This early synthesizer is capable of producing many kinds of sounds, from crisp chirps to wet, slapping sounds and everything in between. In fact, all of the sound effects in Alfred Hitchcock’s thriller The Birds were produced on a modified Trautonium by the instrument’s one and only master, [Oskar Sala]. He went on to score hundreds of films by watching them with the Trautonium at his fingertips, recording and layering his compositions into an eerie wall of sound.
Continue reading “Retrotechtacular: The Trautonium Was Elemental To Electronic Music”
One of the acronyms you may hear thrown around is DDS which stands for Direct Digital Synthesis. DDS can be as simple as taking a digital value — a collection of ones and zeroes — and processing it through a Digital to Analog Converter (DAC) circuit. For example, if the digital source is the output of a counter that counts up to a maximum value and resets then the output of the DAC would be a ramp (analog signal) that increases in voltage until it resets back to its starting voltage.
This concept can be very useful for creating signals for use in a project or as a poor-man’s version of a signal or function generator. With this in mind I set out here to demonstrate some basic waveforms using programmable logic for flexibility, and a small collection of resistors to act as a cheap DAC. In the end I will also demonstrate an off-the-shelf and inexpensive DDS chip that can be used with any of the popular micro-controller boards available that support SPI serial communication.
All of the topics covered in the video are also discussed further after the break.
Continue reading “Direct Digital Synthesis (DDS) Explained By [Bil Herd]”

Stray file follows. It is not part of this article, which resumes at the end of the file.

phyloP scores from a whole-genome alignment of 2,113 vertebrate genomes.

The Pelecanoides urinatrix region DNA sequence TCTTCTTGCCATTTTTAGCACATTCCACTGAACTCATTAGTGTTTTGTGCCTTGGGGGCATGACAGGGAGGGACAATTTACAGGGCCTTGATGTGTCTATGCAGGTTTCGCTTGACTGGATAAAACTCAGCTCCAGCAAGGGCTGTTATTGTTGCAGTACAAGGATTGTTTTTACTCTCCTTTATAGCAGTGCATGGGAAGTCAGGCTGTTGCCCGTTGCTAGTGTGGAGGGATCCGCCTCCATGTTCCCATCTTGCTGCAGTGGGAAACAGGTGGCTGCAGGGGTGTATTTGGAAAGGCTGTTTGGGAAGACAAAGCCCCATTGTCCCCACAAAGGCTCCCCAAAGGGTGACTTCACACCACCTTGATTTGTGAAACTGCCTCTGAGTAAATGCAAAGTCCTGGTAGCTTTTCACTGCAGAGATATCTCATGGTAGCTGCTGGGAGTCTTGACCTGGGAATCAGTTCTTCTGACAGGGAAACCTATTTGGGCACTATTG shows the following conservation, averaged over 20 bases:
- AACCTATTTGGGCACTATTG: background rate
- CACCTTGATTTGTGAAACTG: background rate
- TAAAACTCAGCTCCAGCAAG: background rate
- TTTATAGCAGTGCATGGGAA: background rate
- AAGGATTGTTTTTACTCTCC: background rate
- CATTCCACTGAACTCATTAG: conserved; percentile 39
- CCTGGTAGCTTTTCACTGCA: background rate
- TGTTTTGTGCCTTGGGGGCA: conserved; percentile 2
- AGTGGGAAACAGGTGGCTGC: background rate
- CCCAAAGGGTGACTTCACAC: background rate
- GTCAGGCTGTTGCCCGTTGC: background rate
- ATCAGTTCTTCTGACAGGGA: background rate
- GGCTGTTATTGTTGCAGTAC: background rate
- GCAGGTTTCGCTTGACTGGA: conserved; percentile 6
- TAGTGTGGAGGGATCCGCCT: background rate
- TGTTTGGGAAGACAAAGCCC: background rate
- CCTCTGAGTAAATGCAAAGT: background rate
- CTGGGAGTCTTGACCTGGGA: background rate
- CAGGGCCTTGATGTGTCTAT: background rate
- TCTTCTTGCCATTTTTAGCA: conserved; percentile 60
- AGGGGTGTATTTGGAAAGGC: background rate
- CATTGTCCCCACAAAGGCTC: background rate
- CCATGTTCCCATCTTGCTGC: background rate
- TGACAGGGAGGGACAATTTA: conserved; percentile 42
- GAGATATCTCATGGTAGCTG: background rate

Hotel room door lock picking
Here’s further proof that you should never leave anything of value in your hotel room. We’re not worried about someone getting in while the room is occupied. But these methods of defeating the chain lock and opening the door without a keycard (YouTube login required) do show how easy it is for the bad guys to steal your stuff.
iPhone frequency generator
Need one more way to make that iPhone a useful lab tool? Why not use it as a frequency generator. Start with a free app and mix in an audio cable with test leads and you’re in business.
[Andrei] sent us a link to a video about drag soldering. This is a method of soldering fine-pitch chips using a small bit of solder and a fat solder tip. The link he sent is dead now but we found another great example of the process. We were just using this method earlier in the week to solder a TSSOP38 package for an upcoming project and it worked like a charm.
Laser etched PCB
Here’s some art in PCB form thanks to a laser. We thought this might be interesting to share after seeing those art pieces made from old circuit boards. This example is laser etched, but not directly. As you probably guessed, the copper clad board is coated with resist and the laser etches some of it away. Whatever got zapped by the laser dissolves when the board is placed in acid, leaving [Riley Porter’s] art behind.